Effects of longer-term use may include:2,4,8

  • Coughing and breathing problems with frequent smoking.
  • Higher risk of lung infections and injury.
  • Impaired thinking, memory, and learning functions.
  • Mental health issues, such as anxiety, depression, and worsened psychotic symptoms in vulnerable individuals.
  • Physical dependence and withdrawal.
  • Development of an addiction (or marijuana/cannabis use disorder).

It is unlikely that marijuana itself will result in a fatal overdose, but too much of it can result in severe adverse reactions. Some of the signs and symptoms that you have used too much weed include:9

  • Anxiety and panic.
  • Panic.
  • Rapid heart rate.
  • Increased blood pressure.
  • Delusions.
  • Paranoia.
  • Hallucinations.
  • Severe nausea and vomiting.

Marijuana Addiction Treatment

If you or a loved one is struggling with marijuana addiction, help is available. Treatment options vary in duration, intensity, and setting, among other factors. Treatment should ideally be personalized to effectively meet individual needs. 

Various levels of addiction treatment and addiction treatment settings may be available in your area, including supervised detoxification, inpatient/residential, partial hospitalization, and intensive outpatient programs.  

Inpatient Rehab for Marijuana Addiction

Inpatient addiction treatment can be highly beneficial for individuals facing severe marijuana addiction or who have polysubstance use issues. For some individuals, inpatient treatment may occur after a period of detox. Medical detox is not typically needed for those who are using marijuana, but if someone is using both marijuana and another substance, known as polysubstance use, then detox may be recommended. 

Residents in inpatient facilities stay onsite around-the-clock, adhering to a structured routine aimed at maintaining a drug-free lifestyle.10 Seeking guidance from addiction specialists can help determine the most suitable treatment path based on individual circumstances.

Outpatient Rehab for Weed Addiction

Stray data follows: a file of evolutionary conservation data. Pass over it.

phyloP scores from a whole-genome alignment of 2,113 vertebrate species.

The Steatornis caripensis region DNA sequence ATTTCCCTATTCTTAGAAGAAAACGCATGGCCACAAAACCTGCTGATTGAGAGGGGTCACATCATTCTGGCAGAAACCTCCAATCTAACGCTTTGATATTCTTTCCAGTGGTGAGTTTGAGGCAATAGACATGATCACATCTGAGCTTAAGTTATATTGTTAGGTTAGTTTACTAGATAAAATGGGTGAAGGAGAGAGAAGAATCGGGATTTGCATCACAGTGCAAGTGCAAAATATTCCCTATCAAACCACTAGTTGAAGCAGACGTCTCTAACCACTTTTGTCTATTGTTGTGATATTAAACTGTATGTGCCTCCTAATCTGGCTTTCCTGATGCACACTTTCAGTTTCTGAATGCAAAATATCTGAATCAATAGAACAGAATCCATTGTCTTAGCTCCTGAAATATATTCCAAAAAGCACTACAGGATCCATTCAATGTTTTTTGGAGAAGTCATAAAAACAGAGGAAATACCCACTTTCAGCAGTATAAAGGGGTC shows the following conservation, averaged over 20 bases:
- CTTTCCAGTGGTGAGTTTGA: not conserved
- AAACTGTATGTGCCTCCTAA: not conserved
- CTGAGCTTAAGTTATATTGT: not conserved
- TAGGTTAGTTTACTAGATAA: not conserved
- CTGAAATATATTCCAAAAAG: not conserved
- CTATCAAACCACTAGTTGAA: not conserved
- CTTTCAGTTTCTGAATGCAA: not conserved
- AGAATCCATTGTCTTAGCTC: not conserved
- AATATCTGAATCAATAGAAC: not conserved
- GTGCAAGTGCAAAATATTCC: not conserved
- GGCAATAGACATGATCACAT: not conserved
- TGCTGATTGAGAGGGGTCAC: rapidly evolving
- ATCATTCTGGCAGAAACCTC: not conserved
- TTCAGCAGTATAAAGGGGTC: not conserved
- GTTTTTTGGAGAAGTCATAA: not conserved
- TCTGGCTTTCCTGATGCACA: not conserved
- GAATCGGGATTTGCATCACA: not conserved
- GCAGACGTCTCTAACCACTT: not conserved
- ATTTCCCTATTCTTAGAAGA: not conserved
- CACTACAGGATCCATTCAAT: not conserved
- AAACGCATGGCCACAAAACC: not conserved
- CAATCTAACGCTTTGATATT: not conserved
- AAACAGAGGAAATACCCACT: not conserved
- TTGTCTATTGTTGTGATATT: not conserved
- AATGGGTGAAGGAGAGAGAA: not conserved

There are various outpatient addiction treatment options available for individuals. They include:10,11

  • Standard outpatient treatment: This is the least intensive level of care, potentially involving a few structured sessions per week with a therapist in an office or other clinical setting while the individual resides at home.
  • Intensive outpatient programs (IOPs): These programs are relatively more time intensive than standard outpatient visits, requiring patients to participate in up to 20 hours of treatment per week. These programs generally span from several weeks to months, as needed. IOPs require attending multiple weekly sessions initially, gradually reducing frequency and session lengths over time.
  • Partial hospitalization programs (PHPs): Also known as “day treatment,” these programs represent the most intensive level of outpatient substance addiction treatment. They may be hosted in hospital settings or specialized clinics. Patients attend treatment for 4 to 8 hours per day, typically lasting for a minimum of 3 months.

Paying for Treatment for Marijuana Addiction

For those who have insurance, using health insurance to pay for rehab should cover at least some of the cost of addiction treatment. Depending on your individual insurance plan, treatment at a specific facility may or may not be covered. It’s important that you know what is covered prior to attending a rehab. Use the free online insurance coverage checker tool below to find out if your health insurance provides coverage for addiction rehab and other rehabilitation treatment plans for substance abuse recovery. Coverage may vary depending on your needs and insurance plan. You can also click here to find a rehab near me.

If you don’t have insurance, there are other options available to help you pursue treatment. In addition to insurance, there is state-funded rehab, low-cost rehab options, and free rehab centers that can assist with the cost of rehab and associated therapies.

Finding Marijuana Addiction Treatment Centers

For more information about marijuana use disorder and marijuana addiction treatment, you may want to reach out to your doctor. Or you can contact one of our admissions navigators at for the information, guidance, and support you are looking for as you look for marijuana addiction treatment.

There are various treatment programs and strategies available for marijuana addiction, so don’t give up if the first program you check out doesn’t meet your individual needs. You can use our treatment locator tool to find addiction rehab near you. 

Take Our “Am I Addicted to Marijuana?” Self-Assessment

Take our free, 5-minute “Am I Addicted to Marijuana” self-assessment below if you think you or someone you love might be struggling with marijuana addiction. The evaluation consists of yes or no questions that are intended to be used as an informational tool to assess for a potential substance use disorder. Substance use disorders should be diagnosed by professionals using these diagnostic criteria after thorough patient assessment. This self-assessment is free and confidential and may serve as an indicator of a potential addiction but should not replace a diagnosis from a professional treatment provider.